Yesterday, Alan Bollard of the Reserve Bank of New Zealand (RBNZ) announced that the central bank has decided to leave the country's Official Cash Rate (NYSE:OCR) steady at 2.50% for the 12th straight time.
According to Bollard, there have been signs of improvement in New Zealand's economy but it was offset by the government's plans for fiscal consolidation and the persistently strong Kiwi. Bollard also cited external threats like several euro-area economies falling into recession and the slowdown China.
Despite all these risks to New Zealand's economy, the RNBZ still projects that the country will expand 2.4% next year, 2.9% in 2014, and 2.2% in 2015. Inflation doesn't seem to be an issue for the central bank too as Bollard said that it was under control. It fell to 1% during the second quarter but the RBNZ expects to rise to the middle of its 1-3% inflation target in the medium term.
As for interest rates, Bollard didn't exactly say when the bank would start raising rates again. However, he did mention that the 90-day bank bill rate would probably remain unchanged for a year or so, suggesting that the OCR could also stay at 2.50%. Since the 90-day bank bill rate and the OCR are heavily positively correlated, the 90-day bank bill rate is good leading indicator of the OCR.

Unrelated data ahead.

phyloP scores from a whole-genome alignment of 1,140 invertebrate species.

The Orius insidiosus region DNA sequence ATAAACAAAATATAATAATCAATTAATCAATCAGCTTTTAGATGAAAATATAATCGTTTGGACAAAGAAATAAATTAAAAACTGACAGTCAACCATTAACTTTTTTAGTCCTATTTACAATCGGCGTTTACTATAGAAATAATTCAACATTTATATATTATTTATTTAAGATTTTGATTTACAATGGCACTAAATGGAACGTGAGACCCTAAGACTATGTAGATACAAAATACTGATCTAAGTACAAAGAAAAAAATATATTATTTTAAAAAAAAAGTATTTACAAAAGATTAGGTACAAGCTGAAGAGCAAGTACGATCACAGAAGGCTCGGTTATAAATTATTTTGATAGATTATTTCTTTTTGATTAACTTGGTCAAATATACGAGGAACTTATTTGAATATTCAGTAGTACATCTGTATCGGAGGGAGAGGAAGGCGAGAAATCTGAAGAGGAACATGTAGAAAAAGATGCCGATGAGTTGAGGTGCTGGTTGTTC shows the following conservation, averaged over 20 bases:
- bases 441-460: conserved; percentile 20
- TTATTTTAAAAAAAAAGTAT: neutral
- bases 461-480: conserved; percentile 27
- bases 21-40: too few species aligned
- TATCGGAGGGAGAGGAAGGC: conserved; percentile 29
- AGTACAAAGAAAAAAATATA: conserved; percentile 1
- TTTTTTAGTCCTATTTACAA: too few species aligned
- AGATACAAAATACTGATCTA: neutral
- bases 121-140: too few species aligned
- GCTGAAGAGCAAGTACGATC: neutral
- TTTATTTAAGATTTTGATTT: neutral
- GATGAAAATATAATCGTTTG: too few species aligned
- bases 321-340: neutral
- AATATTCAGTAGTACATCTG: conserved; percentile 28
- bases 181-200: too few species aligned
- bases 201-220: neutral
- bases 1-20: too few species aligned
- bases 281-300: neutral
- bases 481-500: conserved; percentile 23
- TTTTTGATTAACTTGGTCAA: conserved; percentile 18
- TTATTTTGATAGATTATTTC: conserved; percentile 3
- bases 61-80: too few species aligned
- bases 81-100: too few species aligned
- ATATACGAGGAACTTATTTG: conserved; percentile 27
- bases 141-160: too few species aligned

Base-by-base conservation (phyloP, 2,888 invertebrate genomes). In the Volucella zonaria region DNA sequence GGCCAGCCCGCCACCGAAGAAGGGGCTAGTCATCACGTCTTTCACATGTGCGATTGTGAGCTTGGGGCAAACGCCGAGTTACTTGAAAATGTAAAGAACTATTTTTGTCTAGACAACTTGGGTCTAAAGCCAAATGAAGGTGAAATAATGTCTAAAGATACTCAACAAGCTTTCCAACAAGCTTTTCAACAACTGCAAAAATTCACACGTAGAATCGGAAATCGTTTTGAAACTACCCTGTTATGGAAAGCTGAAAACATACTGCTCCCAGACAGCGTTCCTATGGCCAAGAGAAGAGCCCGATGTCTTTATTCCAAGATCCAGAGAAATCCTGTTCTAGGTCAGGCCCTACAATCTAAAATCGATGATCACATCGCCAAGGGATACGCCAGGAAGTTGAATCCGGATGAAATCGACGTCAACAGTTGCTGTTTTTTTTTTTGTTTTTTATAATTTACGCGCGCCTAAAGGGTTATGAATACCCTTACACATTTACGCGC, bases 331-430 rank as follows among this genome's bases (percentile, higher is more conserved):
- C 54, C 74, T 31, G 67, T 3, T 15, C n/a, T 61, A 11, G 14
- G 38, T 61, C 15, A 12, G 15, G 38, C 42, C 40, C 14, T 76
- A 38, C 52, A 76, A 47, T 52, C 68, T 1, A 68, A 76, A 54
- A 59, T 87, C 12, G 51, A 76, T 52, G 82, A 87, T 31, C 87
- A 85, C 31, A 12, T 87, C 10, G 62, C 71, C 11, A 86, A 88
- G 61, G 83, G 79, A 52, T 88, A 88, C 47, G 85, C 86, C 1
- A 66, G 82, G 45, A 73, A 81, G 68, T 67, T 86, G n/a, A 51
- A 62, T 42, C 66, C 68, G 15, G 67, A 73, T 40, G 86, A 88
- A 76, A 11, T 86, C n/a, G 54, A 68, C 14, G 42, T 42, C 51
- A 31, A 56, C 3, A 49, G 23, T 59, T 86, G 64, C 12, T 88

Truth be told, the market hardly reacted to the RBNZ rate decision, and the lack of activity on NZD/USD wasn't all too surprising. After all, most of what was announced was pretty much expected. But even so, we can't deny that we did learn a thing or two about where the Kiwi could go in the future.
According to the central bank's own forecasts, based on the trade-weighted index, the Kiwi probably won't see sub-70 levels until mid-2014. In other words, unless we see a drastic change in market conditions, the Kiwi will probably remain well-bid.
On another note, I'd like to take this opportunity to bid adieu to Alan Bollard, who will be stepping down in 2 weeks (September 25). Yesterday's rate decision was his final one as RBNZ governor, after serving as the central bank's head for a decade.
Set to replace Bollard is Graeme Wheeler, who was once managing director of the World Bank and was touted as a potential World Bank president. With his credentials, he certainly seems qualified to steer the RBNZ in the right direction.
In the short term, under Wheeler's rule, no major changes are expected to the central bank's stance on monetary policy. But only time will tell if the new governor has what it takes to fill Bollard's shoes.